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Slant Magazine - 60
Based on rating 3.0/5
60

The first sound on Ben Watt's new album, Hendra, is about what you'd expect it to be: a lone, elegiac synthesizer chord fading into being, both chilly and pregnant with implications. It feels like the beginning to an offering of cloudy, serpentine dance music, the kind that Watt has become synonymous with since his group Everything But the Girl shed its jazz-pop chanteuse skin on its way to the club in the early 1990s. But that chord is a red herring.

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The Line of Best Fit
Their review was positive

“I’m up for selling the business/my heart isn’t in it/without your face over the counter”; England is a nation of struggling shopkeepers, and on his beautiful, bittersweet solo LP, Ben Watt embraces themes of disillusion and personal loss to echo a countrywide solemnity. It’s been thirty one years since the release of his folky solo debut North Marine Drive, and the three ensuing decades have seen him form one half of Humberside heroes Everything But the Girl, launch a record label and become a revered DJ. Now, he’s embarked on two new creative projects; his second book Romany and Tom, and a new solo record Hendra, which sees him return to his folk roots.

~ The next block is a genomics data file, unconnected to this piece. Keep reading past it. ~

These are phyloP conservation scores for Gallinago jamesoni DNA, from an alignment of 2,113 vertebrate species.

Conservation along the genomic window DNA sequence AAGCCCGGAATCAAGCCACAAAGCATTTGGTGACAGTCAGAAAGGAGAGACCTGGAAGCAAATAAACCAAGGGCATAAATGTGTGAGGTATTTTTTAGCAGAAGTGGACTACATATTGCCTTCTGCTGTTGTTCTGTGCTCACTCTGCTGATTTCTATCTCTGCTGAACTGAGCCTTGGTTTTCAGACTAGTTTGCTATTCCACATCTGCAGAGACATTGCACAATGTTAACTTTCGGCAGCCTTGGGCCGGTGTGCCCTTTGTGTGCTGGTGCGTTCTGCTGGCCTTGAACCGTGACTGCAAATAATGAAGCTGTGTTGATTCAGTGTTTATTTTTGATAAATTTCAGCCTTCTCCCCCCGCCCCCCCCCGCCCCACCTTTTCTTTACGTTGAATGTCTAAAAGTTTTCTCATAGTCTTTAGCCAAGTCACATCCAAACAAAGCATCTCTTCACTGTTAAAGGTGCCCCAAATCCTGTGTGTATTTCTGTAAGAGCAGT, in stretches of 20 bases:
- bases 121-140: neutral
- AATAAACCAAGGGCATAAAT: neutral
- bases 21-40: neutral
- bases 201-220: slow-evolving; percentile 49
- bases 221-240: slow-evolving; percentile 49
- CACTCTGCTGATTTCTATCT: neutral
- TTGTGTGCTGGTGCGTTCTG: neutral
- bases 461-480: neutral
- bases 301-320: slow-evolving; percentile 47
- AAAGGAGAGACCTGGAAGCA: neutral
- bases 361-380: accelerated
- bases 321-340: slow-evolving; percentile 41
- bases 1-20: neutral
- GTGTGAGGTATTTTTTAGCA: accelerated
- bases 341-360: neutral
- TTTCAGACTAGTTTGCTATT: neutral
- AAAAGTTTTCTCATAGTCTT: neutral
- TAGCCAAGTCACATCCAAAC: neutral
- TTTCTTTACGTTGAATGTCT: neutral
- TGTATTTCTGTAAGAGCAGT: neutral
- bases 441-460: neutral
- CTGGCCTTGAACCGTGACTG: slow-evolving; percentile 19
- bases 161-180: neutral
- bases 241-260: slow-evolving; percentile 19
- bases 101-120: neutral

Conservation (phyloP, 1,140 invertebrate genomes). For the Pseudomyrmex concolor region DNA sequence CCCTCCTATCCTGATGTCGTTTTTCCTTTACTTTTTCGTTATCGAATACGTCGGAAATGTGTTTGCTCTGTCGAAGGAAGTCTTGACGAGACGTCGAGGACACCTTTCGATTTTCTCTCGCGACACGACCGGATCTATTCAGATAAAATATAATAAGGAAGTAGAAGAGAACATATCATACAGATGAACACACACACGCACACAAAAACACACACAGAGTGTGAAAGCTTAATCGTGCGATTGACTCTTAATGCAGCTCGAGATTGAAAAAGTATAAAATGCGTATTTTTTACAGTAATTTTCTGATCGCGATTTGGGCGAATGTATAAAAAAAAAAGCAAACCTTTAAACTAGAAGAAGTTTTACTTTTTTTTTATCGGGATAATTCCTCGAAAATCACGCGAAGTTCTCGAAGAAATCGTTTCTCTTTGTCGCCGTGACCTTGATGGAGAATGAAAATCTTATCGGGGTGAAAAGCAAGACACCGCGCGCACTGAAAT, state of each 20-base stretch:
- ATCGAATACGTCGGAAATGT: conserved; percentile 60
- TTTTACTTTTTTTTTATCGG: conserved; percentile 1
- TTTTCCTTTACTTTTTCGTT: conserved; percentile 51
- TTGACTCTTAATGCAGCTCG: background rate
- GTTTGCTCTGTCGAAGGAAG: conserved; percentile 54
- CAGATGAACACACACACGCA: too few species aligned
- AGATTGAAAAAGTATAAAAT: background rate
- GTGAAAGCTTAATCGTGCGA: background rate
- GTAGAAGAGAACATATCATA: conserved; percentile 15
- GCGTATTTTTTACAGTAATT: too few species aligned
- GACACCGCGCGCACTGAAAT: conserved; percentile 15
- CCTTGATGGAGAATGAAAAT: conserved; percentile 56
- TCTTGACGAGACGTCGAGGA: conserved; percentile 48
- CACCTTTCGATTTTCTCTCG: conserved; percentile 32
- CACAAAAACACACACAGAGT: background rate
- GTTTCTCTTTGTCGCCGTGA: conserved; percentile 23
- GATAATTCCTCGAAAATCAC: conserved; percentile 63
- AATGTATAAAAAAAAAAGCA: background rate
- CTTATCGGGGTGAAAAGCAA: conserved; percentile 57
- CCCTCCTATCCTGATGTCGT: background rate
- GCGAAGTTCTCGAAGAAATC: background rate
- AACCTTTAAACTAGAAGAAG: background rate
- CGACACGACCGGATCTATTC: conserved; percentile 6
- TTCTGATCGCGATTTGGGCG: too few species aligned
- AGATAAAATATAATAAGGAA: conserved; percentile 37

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Blurt Magazine
Their review was only somewhat favourable

For the last ten years or so, Ben Watt has been best known as a DJ and label boss; for the two decades prior, he was co-leader of the criminally underrated pop duo Everything But the Girl. For Hendra, only his second solo album in the past thirty years, Watt revisits the intelligent soft pop of his EBTG years, adorning his tunes with warm keyboards, tasteful guitar and measured, tuneful singing. “Forget” and “Nathaniel” rock politely, with some teeth to the six-string licks driving the latter, but they’re exceptions.